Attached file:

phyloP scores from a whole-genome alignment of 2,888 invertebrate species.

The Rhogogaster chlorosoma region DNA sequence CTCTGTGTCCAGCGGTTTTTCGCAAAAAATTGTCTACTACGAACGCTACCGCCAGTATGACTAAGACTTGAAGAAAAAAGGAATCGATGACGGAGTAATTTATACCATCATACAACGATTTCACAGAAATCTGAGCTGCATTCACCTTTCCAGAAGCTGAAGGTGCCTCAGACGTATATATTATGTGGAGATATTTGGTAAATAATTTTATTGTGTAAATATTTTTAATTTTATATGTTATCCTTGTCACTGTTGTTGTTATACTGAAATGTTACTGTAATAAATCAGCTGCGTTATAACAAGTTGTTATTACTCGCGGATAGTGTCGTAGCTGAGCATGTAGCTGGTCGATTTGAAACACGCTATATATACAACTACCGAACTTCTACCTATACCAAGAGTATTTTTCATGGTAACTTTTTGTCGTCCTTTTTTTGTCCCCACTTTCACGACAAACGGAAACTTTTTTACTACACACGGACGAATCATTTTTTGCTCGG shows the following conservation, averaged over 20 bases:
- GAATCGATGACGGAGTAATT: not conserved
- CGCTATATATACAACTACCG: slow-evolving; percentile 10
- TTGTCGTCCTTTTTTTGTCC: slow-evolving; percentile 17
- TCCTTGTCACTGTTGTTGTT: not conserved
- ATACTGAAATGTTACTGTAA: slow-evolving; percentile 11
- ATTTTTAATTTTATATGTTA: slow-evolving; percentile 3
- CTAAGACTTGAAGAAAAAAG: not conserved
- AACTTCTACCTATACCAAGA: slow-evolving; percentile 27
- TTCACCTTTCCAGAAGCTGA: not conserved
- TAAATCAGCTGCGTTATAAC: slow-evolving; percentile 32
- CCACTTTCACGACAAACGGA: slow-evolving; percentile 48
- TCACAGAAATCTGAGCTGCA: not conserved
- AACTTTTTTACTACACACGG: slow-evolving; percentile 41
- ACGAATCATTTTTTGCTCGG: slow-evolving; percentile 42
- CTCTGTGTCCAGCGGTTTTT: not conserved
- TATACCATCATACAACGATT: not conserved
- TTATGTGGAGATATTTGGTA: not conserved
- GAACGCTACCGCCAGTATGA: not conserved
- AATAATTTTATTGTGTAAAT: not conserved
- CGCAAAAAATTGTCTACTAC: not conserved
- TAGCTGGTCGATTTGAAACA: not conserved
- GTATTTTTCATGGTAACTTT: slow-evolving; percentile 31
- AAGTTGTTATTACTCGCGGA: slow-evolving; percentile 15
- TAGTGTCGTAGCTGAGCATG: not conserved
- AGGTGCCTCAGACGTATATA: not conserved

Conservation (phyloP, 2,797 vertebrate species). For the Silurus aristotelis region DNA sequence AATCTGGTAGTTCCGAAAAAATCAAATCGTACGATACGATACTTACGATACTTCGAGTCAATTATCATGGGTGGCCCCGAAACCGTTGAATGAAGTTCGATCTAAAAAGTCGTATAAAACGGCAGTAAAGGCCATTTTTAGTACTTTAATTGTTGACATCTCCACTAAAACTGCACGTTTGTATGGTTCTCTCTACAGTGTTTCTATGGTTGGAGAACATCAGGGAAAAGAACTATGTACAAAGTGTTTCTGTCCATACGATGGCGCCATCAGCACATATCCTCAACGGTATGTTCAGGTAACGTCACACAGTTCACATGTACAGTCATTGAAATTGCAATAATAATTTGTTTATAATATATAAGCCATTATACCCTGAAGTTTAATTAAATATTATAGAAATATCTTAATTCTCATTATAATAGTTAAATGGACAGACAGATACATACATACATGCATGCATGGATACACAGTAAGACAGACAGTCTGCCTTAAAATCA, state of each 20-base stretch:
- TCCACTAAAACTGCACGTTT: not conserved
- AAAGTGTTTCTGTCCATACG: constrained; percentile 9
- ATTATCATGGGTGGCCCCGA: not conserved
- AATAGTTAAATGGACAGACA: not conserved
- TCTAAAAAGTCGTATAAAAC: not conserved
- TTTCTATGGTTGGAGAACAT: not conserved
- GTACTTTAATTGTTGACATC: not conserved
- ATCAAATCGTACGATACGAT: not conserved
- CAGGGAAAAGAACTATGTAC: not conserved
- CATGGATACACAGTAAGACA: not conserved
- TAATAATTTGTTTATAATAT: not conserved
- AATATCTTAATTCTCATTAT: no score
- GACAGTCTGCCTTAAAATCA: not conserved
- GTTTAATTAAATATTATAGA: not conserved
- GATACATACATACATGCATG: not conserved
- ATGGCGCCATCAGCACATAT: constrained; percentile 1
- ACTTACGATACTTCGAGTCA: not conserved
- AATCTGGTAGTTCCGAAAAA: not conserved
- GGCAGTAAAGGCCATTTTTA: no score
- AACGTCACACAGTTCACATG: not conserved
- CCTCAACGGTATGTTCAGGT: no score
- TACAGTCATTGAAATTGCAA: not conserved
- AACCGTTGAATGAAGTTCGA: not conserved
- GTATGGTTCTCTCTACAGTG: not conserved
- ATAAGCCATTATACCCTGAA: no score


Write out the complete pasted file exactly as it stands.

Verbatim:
phyloP scores from a whole-genome alignment of 2,888 invertebrate species.

The Rhogogaster chlorosoma region DNA sequence CTCTGTGTCCAGCGGTTTTTCGCAAAAAATTGTCTACTACGAACGCTACCGCCAGTATGACTAAGACTTGAAGAAAAAAGGAATCGATGACGGAGTAATTTATACCATCATACAACGATTTCACAGAAATCTGAGCTGCATTCACCTTTCCAGAAGCTGAAGGTGCCTCAGACGTATATATTATGTGGAGATATTTGGTAAATAATTTTATTGTGTAAATATTTTTAATTTTATATGTTATCCTTGTCACTGTTGTTGTTATACTGAAATGTTACTGTAATAAATCAGCTGCGTTATAACAAGTTGTTATTACTCGCGGATAGTGTCGTAGCTGAGCATGTAGCTGGTCGATTTGAAACACGCTATATATACAACTACCGAACTTCTACCTATACCAAGAGTATTTTTCATGGTAACTTTTTGTCGTCCTTTTTTTGTCCCCACTTTCACGACAAACGGAAACTTTTTTACTACACACGGACGAATCATTTTTTGCTCGG shows the following conservation, averaged over 20 bases:
- GAATCGATGACGGAGTAATT: not conserved
- CGCTATATATACAACTACCG: slow-evolving; percentile 10
- TTGTCGTCCTTTTTTTGTCC: slow-evolving; percentile 17
- TCCTTGTCACTGTTGTTGTT: not conserved
- ATACTGAAATGTTACTGTAA: slow-evolving; percentile 11
- ATTTTTAATTTTATATGTTA: slow-evolving; percentile 3
- CTAAGACTTGAAGAAAAAAG: not conserved
- AACTTCTACCTATACCAAGA: slow-evolving; percentile 27
- TTCACCTTTCCAGAAGCTGA: not conserved
- TAAATCAGCTGCGTTATAAC: slow-evolving; percentile 32
- CCACTTTCACGACAAACGGA: slow-evolving; percentile 48
- TCACAGAAATCTGAGCTGCA: not conserved
- AACTTTTTTACTACACACGG: slow-evolving; percentile 41
- ACGAATCATTTTTTGCTCGG: slow-evolving; percentile 42
- CTCTGTGTCCAGCGGTTTTT: not conserved
- TATACCATCATACAACGATT: not conserved
- TTATGTGGAGATATTTGGTA: not conserved
- GAACGCTACCGCCAGTATGA: not conserved
- AATAATTTTATTGTGTAAAT: not conserved
- CGCAAAAAATTGTCTACTAC: not conserved
- TAGCTGGTCGATTTGAAACA: not conserved
- GTATTTTTCATGGTAACTTT: slow-evolving; percentile 31
- AAGTTGTTATTACTCGCGGA: slow-evolving; percentile 15
- TAGTGTCGTAGCTGAGCATG: not conserved
- AGGTGCCTCAGACGTATATA: not conserved

Conservation (phyloP, 2,797 vertebrate species). For the Silurus aristotelis region DNA sequence AATCTGGTAGTTCCGAAAAAATCAAATCGTACGATACGATACTTACGATACTTCGAGTCAATTATCATGGGTGGCCCCGAAACCGTTGAATGAAGTTCGATCTAAAAAGTCGTATAAAACGGCAGTAAAGGCCATTTTTAGTACTTTAATTGTTGACATCTCCACTAAAACTGCACGTTTGTATGGTTCTCTCTACAGTGTTTCTATGGTTGGAGAACATCAGGGAAAAGAACTATGTACAAAGTGTTTCTGTCCATACGATGGCGCCATCAGCACATATCCTCAACGGTATGTTCAGGTAACGTCACACAGTTCACATGTACAGTCATTGAAATTGCAATAATAATTTGTTTATAATATATAAGCCATTATACCCTGAAGTTTAATTAAATATTATAGAAATATCTTAATTCTCATTATAATAGTTAAATGGACAGACAGATACATACATACATGCATGCATGGATACACAGTAAGACAGACAGTCTGCCTTAAAATCA, state of each 20-base stretch:
- TCCACTAAAACTGCACGTTT: not conserved
- AAAGTGTTTCTGTCCATACG: constrained; percentile 9
- ATTATCATGGGTGGCCCCGA: not conserved
- AATAGTTAAATGGACAGACA: not conserved
- TCTAAAAAGTCGTATAAAAC: not conserved
- TTTCTATGGTTGGAGAACAT: not conserved
- GTACTTTAATTGTTGACATC: not conserved
- ATCAAATCGTACGATACGAT: not conserved
- CAGGGAAAAGAACTATGTAC: not conserved
- CATGGATACACAGTAAGACA: not conserved
- TAATAATTTGTTTATAATAT: not conserved
- AATATCTTAATTCTCATTAT: no score
- GACAGTCTGCCTTAAAATCA: not conserved
- GTTTAATTAAATATTATAGA: not conserved
- GATACATACATACATGCATG: not conserved
- ATGGCGCCATCAGCACATAT: constrained; percentile 1
- ACTTACGATACTTCGAGTCA: not conserved
- AATCTGGTAGTTCCGAAAAA: not conserved
- GGCAGTAAAGGCCATTTTTA: no score
- AACGTCACACAGTTCACATG: not conserved
- CCTCAACGGTATGTTCAGGT: no score
- TACAGTCATTGAAATTGCAA: not conserved
- AACCGTTGAATGAAGTTCGA: not conserved
- GTATGGTTCTCTCTACAGTG: not conserved
- ATAAGCCATTATACCCTGAA: no score